Teak Westport Chair

We’re expecting quite a few photo submissions of our latest cover project, but this reader’s write-up of the project’s progression provides some useful tips for future builders of this great piece.

A few days after getting my August 2011 issue, out of nowhere, my wife asks me if I can make a couple of Adirondack chairs. Hmmmmmm … is she reading my magazine? Also, she would like it made out of the left over Teak flooring we had installed. Sure, I can do it.

Now, I work 95% in old barn wood, I’m not a big fan of exacting dimensions and plans, but I figure “what the heck” I can do it. So I glued up a bunch of the different length boards that are tongue and grooved, so it’s pretty easy, then, that’s where the “easy” part ends!

After about a week of re-sharpening blades, drill bits, and replacing broken countersinks, it’s done!

Not as beautiful as I would have liked, I hate any fasteners that show, and I don’t think plugs ever “disappear” so I asked my wife to pick out some screws she wouldn’t mind looking at in the finished project.

I didn’t realize how brittle the teak was, so a few “braces” had to be put on. Even with correct sized pilot holes, screw lube and gentle persuasion, I still snapped off many screws. Oh, well; it was a frustrating learning curve!

My beloved 20 something year old Skil jigsaw, started smoking after a few of the long cuts in the Teak, I had to go buy a new one, (picture enclosed) the old one still works, it’s just time for it to retire. It was the first woodworking tool I purchased in the 1980′s after I started my 20 year’s in the U.S. Air Force. Now I’m retired, so I figured the jigsaw deserved the same.

No kidding about the 1 degree off here and there the author mentioned in the building article! My old rigid portable table saw must be more than a few degrees off! Teak does NOT bend!

My wife LOVES the chair, she was in a motorcycle accident 10 years ago, and her knees are painful all the time, and the angle of the seat makes it easy on her knees, and easy for her to get up after watching the ducks in our pond.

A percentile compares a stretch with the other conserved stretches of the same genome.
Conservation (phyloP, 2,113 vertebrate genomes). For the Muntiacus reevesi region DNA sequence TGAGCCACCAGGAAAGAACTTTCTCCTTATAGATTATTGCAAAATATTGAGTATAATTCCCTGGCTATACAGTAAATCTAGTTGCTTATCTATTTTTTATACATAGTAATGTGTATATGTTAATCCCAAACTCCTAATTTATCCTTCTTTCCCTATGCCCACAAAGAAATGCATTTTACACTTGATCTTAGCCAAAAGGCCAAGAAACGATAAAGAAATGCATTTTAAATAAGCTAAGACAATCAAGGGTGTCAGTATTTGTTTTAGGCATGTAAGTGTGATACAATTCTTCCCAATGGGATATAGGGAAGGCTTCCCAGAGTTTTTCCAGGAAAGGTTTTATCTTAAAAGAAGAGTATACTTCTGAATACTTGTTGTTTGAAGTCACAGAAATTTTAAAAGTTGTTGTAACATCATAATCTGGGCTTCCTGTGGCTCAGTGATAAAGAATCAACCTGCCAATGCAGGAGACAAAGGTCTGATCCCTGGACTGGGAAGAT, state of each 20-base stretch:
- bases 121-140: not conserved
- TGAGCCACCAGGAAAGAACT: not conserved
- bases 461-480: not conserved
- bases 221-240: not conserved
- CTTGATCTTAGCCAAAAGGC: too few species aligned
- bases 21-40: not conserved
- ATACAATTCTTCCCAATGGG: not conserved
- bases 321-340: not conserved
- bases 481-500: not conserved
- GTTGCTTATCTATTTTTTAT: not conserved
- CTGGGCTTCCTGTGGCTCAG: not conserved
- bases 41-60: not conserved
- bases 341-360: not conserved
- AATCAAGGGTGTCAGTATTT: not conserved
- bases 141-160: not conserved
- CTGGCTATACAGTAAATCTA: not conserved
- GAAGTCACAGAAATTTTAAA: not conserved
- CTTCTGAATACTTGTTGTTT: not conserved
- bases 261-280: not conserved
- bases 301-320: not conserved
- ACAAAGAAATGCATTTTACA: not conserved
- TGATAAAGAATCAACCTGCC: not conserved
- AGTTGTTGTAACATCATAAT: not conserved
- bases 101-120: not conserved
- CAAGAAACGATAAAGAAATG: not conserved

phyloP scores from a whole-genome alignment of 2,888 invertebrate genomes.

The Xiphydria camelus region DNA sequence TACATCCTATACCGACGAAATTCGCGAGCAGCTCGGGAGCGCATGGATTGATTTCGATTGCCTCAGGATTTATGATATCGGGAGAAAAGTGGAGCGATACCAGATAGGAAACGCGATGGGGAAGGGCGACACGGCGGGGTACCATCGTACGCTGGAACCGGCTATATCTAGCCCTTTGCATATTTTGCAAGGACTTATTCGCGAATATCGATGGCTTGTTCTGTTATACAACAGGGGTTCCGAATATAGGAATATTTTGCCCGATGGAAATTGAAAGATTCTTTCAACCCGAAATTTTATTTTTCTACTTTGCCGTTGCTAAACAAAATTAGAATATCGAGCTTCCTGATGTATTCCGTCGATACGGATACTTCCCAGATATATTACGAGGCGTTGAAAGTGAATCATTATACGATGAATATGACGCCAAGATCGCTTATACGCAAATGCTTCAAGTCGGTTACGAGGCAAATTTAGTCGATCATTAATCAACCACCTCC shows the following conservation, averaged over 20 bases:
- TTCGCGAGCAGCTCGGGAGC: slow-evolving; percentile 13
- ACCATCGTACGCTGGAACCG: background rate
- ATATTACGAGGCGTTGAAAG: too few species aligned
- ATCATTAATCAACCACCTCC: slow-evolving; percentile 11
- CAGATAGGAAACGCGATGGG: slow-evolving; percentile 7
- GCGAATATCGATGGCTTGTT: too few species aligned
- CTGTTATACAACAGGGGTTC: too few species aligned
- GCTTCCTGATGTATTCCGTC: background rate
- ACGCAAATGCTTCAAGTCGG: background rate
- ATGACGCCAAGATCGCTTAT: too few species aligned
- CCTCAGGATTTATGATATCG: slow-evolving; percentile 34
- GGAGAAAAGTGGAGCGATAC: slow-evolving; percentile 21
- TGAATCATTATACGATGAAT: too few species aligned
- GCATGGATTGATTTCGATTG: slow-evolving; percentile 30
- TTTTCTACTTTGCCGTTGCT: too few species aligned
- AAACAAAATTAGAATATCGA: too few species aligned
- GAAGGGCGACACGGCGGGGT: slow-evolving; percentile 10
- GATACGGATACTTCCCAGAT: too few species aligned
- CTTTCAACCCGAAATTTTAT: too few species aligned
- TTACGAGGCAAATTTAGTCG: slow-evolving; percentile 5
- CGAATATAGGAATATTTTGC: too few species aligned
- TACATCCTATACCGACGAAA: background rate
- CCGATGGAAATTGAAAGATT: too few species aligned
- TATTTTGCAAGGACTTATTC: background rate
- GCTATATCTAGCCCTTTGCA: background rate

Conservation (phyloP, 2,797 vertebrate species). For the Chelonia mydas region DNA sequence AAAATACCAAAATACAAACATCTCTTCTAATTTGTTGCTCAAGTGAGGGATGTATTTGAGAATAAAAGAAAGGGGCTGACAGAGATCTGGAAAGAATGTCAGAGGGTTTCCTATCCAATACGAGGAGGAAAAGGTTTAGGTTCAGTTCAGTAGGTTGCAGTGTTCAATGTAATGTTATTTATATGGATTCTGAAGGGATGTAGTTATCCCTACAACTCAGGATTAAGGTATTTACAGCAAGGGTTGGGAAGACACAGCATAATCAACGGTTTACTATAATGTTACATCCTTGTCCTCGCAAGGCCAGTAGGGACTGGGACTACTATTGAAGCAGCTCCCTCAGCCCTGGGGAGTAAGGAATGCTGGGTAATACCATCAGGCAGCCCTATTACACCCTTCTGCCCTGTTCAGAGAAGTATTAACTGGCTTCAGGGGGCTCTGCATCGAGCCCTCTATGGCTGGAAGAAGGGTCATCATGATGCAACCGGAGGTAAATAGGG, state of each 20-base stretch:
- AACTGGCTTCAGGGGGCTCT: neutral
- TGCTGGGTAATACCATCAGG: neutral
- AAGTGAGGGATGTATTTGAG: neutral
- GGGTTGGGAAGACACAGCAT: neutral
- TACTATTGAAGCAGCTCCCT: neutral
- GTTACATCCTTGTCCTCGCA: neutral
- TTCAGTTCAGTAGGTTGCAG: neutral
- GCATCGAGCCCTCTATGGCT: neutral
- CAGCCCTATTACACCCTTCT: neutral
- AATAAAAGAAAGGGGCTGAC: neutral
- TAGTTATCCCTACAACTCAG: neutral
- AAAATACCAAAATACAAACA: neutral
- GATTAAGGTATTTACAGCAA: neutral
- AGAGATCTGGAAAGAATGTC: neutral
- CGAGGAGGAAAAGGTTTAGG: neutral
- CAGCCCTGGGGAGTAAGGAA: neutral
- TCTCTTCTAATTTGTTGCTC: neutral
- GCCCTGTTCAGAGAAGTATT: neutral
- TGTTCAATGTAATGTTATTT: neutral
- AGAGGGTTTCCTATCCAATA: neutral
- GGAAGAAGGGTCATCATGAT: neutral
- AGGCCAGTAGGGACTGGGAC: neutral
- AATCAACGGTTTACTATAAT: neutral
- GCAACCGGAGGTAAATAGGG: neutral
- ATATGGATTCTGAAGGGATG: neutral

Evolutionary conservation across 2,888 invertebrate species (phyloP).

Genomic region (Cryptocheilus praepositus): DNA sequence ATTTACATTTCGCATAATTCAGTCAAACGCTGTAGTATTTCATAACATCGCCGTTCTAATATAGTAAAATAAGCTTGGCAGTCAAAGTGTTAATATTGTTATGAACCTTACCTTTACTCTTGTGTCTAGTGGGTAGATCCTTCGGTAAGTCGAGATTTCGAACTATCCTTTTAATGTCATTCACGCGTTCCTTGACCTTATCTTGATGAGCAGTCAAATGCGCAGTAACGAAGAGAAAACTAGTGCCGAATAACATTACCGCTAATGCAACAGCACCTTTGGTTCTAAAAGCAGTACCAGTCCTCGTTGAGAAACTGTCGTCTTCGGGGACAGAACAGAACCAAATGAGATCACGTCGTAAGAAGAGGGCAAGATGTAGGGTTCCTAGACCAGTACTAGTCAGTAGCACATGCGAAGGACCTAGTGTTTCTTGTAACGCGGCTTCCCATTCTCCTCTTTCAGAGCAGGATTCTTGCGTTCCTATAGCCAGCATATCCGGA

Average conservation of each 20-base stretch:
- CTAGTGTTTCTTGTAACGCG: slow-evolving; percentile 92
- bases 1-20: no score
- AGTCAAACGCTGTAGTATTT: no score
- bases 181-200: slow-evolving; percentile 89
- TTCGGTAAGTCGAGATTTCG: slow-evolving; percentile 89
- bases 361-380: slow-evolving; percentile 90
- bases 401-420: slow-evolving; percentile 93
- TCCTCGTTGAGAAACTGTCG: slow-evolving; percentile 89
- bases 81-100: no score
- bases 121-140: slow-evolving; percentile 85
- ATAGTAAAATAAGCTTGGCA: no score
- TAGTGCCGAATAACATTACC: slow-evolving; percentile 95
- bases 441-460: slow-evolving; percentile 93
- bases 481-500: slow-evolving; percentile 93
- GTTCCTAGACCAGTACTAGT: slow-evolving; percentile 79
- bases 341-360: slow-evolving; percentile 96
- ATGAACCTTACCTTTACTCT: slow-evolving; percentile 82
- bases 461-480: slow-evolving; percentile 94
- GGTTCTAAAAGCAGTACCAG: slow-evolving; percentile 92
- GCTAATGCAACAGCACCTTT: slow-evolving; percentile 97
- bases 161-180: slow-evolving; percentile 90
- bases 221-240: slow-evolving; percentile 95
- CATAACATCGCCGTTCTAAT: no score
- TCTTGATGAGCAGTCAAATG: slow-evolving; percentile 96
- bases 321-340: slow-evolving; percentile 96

Thanks for a great magazine, and challenging projects!!

Michael Mulvey

Do you have a project you’d like to share? Click here to send it in!

Matt Becker
Internet Production Coordinator

teak westport 1

teak westport 2

teak westport 3

teak westport 4

Teak Porthole End Table

This reader-submitted project incorporates details from other sources to put a unique spin on a standard piece of furniture.

My name is Adam Rung from Adam Rung Woodworks. This is my Teak Porthole End Table. The name is pretty self-explanatory. I made the table out of Teak wood and a porthole that was recovered from a ship in Nova Scotia. I generally work with regionally grown hardwoods and reclaimed materials, but I chose Teak for this project because it has traditionally been used in the ship-building community.

- Adam Rung; Philadelphia, PA

Do you have a project you’d like to share?  Click here to send it in!

Matt Becker
Internet Production Coordinator

Porthole Table

Kamba Carving from the Heart of Kenya

Last month, my family and I had the unique opportunity to travel to Kenya, Africa, for two weeks. My wife had professional reasons for being there, but I’ll admit that I went with the typical intentions of a Westerner—to see a world of new wildlife and experience Kenyan culture. I was richly rewarded on both of those accounts. Exotic wildlife is plentiful in the country’s many national parks. And, the Kenyans we met, both in cities and small villages, were warm, welcoming and very willing to share their lives with us.

Still, the curiosities of a woodworker don’t take a back seat, just because a guy spends a couple weeks out of the shop.

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Yellowstone Hotel Shares Marquetry on Grand Scale

1930s cartography, with woodworking panache!

1930s cartography, with woodworking panache!

If Yellowstone National Park is on your short list of future vacation destinations, be sure to stop and see Mammoth Hot Springs Hotel on the park’s northwest corner. It’s a wonderful vintage building in its own right, but the hotel also contains a remarkable example of marquetry you won’t want to miss! I stumbled on it almost by accident while staying there for a night last summer.

On the wall of the hotel’s lounge, just off the main lobby, there’s a huge map of the United States made almost entirely of wood. Designed and assembled in 1937 by Robert C. Reamer and W. H. Fay, the map measures 17 ft. 10 in. wide by 10 ft. 4 in. tall. It contains 15 types of wood from nine countries: zebrawood (Africa), lacewood and Oriental (sic) wood (Australia), Brazilian rosewood, satinwood (Central America), East Indian rosewood, gray and white harewood (England), English oak, Honduras mahogany, teak (India), as well as slash and straight-grained walnut, maple and burl redwood from the United States.

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